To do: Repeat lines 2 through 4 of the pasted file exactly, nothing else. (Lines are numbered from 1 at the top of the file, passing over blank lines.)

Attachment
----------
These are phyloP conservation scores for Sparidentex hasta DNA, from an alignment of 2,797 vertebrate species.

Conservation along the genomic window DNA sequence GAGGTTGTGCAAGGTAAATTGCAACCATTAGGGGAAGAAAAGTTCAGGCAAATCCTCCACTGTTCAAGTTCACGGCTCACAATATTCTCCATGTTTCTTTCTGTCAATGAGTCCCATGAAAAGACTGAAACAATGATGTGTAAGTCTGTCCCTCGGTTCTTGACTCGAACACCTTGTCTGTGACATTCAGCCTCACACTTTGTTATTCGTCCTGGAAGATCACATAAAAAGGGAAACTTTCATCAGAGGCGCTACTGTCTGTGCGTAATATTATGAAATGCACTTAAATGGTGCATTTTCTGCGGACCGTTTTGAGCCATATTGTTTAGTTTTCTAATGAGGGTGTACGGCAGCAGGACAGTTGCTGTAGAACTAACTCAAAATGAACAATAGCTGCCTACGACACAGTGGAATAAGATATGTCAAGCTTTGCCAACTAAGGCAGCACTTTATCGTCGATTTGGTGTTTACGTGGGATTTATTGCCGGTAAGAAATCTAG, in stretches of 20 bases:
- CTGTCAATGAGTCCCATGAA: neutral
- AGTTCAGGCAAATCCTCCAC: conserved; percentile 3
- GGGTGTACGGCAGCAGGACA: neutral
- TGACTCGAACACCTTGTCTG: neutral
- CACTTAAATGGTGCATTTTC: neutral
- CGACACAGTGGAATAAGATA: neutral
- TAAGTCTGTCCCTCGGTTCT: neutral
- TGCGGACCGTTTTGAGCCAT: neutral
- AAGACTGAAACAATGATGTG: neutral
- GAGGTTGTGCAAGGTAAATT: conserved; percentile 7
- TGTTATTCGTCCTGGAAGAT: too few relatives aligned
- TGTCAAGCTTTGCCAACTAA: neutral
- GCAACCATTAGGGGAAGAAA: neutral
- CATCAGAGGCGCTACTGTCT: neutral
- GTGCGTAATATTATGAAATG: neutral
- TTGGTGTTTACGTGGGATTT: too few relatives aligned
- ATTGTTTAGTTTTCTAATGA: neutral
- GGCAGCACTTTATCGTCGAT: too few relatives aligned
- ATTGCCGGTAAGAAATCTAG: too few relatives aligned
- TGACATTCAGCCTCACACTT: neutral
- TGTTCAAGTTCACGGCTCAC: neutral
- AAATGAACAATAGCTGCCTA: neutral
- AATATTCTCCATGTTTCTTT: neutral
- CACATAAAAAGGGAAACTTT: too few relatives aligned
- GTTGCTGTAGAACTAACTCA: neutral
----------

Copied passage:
Conservation along the genomic window DNA sequence GAGGTTGTGCAAGGTAAATTGCAACCATTAGGGGAAGAAAAGTTCAGGCAAATCCTCCACTGTTCAAGTTCACGGCTCACAATATTCTCCATGTTTCTTTCTGTCAATGAGTCCCATGAAAAGACTGAAACAATGATGTGTAAGTCTGTCCCTCGGTTCTTGACTCGAACACCTTGTCTGTGACATTCAGCCTCACACTTTGTTATTCGTCCTGGAAGATCACATAAAAAGGGAAACTTTCATCAGAGGCGCTACTGTCTGTGCGTAATATTATGAAATGCACTTAAATGGTGCATTTTCTGCGGACCGTTTTGAGCCATATTGTTTAGTTTTCTAATGAGGGTGTACGGCAGCAGGACAGTTGCTGTAGAACTAACTCAAAATGAACAATAGCTGCCTACGACACAGTGGAATAAGATATGTCAAGCTTTGCCAACTAAGGCAGCACTTTATCGTCGATTTGGTGTTTACGTGGGATTTATTGCCGGTAAGAAATCTAG, in stretches of 20 bases:
- CTGTCAATGAGTCCCATGAA: neutral
- AGTTCAGGCAAATCCTCCAC: conserved; percentile 3